The Big Short and The Blind Side author Michael Lewis has been skewering the financial industry since his first book, Liar's Poker (1989). But a recent interview with The Spectator shows Lewis also believes the press is complicit in Wall Street's hegemony. Not just any press either, but the bible of the street, The Wall Street Journal. Lewis said, "the news side of the paper has the fingerprints of the finance industry all over it."
Lewis' great gift as a writer is his ability to make complex stories and subjects easily understandable. His books about high speed trading (Flash Boys) and lead-up to the financial crisis (The Big Short) are proof. But beyond his singular skill at interpreting complicated issues, the books are made by Lewis' reporter's drive -- his unrelenting digs to find the deepest mines in each story. It's this type of reporting that Lewis implies the Wall Street Journal no longer practices -- either out of fear of reprisals from the powerful entities in covers, or just in tacit collaboration with those entities. "We are underserved by critical, knowledgeable financial journalists," Lewis told The Spectator.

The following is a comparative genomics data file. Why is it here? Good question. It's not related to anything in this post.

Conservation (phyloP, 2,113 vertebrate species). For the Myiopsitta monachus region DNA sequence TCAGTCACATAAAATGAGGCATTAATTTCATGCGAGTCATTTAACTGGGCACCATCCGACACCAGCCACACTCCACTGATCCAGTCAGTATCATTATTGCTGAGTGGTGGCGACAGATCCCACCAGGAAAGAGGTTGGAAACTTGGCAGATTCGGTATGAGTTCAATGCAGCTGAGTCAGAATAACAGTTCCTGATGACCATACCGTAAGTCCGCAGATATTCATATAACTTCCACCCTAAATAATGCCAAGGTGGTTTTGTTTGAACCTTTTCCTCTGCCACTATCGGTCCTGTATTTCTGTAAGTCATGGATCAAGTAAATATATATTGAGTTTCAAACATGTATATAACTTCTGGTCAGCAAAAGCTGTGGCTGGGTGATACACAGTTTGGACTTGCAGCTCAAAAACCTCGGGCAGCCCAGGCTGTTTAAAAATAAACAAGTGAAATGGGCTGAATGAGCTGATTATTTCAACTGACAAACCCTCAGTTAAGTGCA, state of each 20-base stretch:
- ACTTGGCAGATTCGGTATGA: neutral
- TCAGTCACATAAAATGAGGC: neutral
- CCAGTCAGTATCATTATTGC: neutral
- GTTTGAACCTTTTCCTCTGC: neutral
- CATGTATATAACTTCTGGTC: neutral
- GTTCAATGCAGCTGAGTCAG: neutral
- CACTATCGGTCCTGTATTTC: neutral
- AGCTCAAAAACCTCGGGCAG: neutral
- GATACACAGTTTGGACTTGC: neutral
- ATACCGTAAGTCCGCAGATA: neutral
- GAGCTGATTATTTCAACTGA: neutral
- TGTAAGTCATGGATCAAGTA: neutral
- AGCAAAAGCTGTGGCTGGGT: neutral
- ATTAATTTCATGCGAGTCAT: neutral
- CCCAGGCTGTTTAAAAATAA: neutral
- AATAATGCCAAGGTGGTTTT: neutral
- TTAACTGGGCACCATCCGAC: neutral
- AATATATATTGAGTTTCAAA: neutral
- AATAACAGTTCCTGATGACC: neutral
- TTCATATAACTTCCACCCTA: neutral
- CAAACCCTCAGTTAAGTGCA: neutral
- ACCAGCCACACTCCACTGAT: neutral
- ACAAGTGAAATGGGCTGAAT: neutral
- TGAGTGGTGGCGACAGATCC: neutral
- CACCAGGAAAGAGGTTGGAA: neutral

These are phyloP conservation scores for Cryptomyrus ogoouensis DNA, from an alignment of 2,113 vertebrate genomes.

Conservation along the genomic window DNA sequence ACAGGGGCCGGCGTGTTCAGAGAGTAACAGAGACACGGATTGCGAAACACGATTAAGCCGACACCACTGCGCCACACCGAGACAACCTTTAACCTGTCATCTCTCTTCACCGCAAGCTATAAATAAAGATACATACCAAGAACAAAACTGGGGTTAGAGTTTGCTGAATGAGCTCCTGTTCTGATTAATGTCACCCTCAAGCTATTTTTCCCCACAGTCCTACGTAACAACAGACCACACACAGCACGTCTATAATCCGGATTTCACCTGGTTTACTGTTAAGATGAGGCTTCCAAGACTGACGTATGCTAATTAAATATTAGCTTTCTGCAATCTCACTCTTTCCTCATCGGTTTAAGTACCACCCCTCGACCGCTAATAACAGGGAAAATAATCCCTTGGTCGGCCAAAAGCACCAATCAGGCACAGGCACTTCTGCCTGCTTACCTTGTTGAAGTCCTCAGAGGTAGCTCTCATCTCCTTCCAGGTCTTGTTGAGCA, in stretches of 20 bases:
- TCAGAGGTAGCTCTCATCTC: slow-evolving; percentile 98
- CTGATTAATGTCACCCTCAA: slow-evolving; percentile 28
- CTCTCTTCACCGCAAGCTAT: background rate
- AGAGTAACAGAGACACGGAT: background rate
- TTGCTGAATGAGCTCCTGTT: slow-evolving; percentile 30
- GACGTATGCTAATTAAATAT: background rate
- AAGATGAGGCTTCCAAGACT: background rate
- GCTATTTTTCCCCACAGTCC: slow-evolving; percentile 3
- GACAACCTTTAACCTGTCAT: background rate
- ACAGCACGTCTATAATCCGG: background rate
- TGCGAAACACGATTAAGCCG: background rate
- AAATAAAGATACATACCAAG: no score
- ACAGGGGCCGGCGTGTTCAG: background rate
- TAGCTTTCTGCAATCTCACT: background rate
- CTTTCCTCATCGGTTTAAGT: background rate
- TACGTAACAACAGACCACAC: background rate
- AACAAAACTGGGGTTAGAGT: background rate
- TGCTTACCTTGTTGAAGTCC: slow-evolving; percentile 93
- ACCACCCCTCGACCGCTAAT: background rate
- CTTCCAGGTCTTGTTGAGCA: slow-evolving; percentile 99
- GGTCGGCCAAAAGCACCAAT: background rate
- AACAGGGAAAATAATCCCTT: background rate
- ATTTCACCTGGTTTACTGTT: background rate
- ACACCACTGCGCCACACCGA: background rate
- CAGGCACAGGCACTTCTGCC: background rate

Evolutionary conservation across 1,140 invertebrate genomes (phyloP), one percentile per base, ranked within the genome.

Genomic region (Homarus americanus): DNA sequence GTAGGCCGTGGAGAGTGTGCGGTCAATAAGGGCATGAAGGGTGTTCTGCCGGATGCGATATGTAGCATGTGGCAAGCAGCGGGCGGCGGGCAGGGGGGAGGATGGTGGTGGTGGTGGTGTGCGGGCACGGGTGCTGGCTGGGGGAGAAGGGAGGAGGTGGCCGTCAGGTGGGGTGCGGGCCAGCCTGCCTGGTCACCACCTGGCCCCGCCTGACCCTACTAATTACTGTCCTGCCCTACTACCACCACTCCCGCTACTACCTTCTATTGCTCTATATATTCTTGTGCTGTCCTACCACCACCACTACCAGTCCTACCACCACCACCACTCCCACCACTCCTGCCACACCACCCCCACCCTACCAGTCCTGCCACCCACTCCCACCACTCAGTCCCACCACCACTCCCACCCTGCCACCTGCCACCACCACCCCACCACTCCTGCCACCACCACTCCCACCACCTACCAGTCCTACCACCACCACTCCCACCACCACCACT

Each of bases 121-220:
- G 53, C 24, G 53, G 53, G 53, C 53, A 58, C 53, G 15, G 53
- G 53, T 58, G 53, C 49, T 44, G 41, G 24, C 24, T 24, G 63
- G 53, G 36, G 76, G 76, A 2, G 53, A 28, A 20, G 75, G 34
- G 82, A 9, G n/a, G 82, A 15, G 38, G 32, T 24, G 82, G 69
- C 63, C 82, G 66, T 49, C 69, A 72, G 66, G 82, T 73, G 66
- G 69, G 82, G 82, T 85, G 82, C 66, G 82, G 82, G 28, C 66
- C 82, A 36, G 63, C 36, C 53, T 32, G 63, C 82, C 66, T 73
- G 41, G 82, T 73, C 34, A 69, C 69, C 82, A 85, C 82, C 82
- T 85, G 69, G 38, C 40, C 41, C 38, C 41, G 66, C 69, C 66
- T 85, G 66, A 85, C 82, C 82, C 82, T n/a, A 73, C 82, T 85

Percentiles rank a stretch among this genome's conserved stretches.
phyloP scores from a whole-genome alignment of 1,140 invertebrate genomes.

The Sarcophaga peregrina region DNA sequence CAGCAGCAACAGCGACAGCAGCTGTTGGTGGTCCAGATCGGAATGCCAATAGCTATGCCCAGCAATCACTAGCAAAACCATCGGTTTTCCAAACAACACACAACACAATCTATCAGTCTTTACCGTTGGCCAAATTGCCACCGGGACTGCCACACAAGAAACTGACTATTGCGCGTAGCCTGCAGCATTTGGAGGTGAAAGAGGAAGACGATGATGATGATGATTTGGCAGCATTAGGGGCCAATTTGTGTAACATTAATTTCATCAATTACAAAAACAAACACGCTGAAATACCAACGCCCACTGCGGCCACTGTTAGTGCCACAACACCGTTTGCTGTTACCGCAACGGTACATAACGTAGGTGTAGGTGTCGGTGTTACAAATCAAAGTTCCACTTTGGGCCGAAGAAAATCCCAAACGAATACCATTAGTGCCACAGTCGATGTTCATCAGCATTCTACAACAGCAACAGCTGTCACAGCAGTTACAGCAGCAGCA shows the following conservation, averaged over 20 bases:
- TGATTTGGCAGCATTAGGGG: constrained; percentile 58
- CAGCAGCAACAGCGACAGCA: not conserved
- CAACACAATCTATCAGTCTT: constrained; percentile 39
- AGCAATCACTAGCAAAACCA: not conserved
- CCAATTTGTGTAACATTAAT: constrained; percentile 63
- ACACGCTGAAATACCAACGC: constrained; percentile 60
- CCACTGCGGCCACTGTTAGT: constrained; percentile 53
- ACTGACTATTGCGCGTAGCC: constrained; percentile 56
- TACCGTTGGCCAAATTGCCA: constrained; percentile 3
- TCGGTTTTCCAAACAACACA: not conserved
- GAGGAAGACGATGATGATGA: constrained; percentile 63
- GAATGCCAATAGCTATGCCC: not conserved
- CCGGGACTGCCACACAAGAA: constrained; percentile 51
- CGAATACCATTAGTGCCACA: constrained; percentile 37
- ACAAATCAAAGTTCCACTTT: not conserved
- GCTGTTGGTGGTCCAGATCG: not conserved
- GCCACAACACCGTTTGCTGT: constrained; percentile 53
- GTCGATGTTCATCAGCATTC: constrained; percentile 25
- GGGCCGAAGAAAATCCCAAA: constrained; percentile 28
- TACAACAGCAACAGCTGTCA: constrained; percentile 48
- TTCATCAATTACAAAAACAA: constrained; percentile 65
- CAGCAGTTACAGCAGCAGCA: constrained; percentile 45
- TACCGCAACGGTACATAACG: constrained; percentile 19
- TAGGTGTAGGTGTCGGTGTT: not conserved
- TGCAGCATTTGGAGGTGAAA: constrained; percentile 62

[Check out the "Most Interesting Finds" on Amazon ]